production, most components aren't glued unless there's a good reason, like
mounting on both sides of the board)
I'd recommend soldering one end with a tiny dab of solder to provide
mechanical support, then solder the other end properly (iron and solder wire
applied at the same time), then go back and solder the first end properly.
Surface mount components are often glued before soldering during
But to replace one, I use a 'helping hand' with a scribe in the jaws to
hold the component in place. Allows you to move it slightly to the correct
position. Then solder. I have very fine multi-core for this, and a fine
bit on the iron. But with a processor etc with lots of closely spaced pins
the correct solder paste and hot air is best.
*Learn from your parents' mistakes - use birth control
Dave Plowman email@example.com London SW
Becoming very rare, and haven't seen it for a while. Normally the solder
paste holds components sufficiently in place in any automatic or
There are some components where there isn't any room to put glue. QFNs
come to mind.
No glue required. As long as you have a very hot iron and good leaded
With the iron, put a small fresh dab of solder on one of the pads.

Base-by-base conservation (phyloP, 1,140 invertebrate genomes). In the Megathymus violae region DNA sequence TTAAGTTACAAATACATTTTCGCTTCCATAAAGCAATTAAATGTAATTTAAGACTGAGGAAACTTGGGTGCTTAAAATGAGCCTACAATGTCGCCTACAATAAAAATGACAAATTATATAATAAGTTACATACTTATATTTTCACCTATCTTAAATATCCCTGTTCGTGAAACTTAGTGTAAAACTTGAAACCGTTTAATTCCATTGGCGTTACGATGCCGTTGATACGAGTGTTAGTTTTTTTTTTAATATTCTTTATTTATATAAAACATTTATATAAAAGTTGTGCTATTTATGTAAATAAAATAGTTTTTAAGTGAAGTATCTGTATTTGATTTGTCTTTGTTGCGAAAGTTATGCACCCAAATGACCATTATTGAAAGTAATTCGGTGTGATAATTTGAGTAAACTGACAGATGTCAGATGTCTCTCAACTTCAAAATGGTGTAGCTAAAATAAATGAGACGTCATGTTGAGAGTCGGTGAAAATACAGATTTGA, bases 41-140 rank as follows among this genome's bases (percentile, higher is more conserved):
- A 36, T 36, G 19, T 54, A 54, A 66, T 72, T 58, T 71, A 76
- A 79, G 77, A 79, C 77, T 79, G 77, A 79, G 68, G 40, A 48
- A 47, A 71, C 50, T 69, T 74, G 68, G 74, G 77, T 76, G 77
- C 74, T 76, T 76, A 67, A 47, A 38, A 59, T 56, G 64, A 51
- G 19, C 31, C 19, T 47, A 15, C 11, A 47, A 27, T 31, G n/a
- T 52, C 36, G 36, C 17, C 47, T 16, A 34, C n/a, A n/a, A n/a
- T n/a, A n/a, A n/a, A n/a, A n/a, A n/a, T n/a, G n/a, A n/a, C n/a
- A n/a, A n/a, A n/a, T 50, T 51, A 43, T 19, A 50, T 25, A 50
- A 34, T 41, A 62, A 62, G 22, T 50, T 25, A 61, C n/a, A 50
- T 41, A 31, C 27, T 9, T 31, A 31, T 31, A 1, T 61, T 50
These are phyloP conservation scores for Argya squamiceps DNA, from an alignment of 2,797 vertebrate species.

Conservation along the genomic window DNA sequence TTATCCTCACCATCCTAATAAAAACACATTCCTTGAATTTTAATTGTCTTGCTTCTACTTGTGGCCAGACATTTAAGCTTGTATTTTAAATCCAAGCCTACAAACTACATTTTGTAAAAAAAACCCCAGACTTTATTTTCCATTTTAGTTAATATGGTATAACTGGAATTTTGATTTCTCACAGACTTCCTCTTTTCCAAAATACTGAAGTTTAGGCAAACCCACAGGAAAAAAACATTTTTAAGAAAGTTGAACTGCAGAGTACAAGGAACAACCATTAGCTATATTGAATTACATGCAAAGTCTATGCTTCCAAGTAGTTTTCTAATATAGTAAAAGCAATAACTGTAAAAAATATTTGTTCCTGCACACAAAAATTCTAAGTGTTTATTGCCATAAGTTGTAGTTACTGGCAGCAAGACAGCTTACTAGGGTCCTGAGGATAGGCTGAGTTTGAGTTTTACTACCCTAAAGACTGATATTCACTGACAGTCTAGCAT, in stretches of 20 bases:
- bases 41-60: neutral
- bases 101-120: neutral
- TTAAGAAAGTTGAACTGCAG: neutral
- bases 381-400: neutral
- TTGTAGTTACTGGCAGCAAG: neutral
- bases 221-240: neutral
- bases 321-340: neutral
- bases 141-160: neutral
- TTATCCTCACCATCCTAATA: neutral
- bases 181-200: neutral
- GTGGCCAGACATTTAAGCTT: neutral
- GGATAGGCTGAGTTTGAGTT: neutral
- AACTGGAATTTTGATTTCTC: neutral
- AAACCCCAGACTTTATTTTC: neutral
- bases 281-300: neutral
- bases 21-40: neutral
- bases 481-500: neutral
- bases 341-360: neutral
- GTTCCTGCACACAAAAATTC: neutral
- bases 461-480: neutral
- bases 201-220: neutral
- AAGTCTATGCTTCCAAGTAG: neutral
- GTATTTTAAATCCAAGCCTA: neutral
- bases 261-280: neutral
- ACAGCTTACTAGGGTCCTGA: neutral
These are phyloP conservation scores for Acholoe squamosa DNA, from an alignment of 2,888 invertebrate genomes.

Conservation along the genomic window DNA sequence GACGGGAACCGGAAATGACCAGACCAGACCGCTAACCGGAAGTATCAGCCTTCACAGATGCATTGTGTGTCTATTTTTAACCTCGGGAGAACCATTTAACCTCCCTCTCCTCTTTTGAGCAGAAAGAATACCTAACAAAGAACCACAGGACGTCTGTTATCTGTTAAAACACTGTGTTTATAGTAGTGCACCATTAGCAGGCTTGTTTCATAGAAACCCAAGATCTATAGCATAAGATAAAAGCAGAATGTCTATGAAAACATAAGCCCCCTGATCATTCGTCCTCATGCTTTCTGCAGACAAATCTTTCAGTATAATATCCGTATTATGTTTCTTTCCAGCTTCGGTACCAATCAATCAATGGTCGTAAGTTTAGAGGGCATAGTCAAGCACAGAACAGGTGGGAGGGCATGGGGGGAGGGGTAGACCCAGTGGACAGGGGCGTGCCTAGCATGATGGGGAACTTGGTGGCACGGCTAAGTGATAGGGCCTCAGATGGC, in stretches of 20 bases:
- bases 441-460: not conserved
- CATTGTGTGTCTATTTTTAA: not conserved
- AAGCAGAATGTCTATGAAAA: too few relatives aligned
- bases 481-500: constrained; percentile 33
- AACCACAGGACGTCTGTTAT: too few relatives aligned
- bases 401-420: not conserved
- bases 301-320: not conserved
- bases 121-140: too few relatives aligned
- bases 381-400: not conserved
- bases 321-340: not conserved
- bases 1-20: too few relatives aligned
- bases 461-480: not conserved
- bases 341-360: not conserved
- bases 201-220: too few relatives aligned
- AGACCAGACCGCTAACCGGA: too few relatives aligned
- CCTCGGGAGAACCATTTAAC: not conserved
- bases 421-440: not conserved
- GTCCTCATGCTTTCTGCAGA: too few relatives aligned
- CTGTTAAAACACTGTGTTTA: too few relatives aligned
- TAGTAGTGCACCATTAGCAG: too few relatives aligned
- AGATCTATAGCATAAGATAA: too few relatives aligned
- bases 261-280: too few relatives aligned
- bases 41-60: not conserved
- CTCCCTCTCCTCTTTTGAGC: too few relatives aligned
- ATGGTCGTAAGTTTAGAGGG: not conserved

Holding the part with tweezers in one hand, and the soldering iron in
the other, melt the dab and place the switch accurately in place. Solder
the other side, and then redo the first.
I think you are worrying unduly from botht the fumes and getting inside
point of view. My only worry is that if/when the glue gives up if the
switches are only secured by their ends, this might both allow movement and
possible stress the swittch. Is this really all that holds them in? Seems
bad design to me. Even on cheapo washing machines you find a little clip of
plastic wheich goes through holes in the pcb and is melted on the other sde
to hold the swich stable.
This newsgroup posting comes to you directly from...
Usually the plastic housing provides support such that the only movement the
switch can see is up or down. All the other pressure is taken by the
housing or by the rubber/plastic pad that the user presses. The switches
are slim so there's comparatively little bending moment on them. It's
common for such switches to be soldered without glue. In the worst case the
soldering will fracture before damaging the PCB.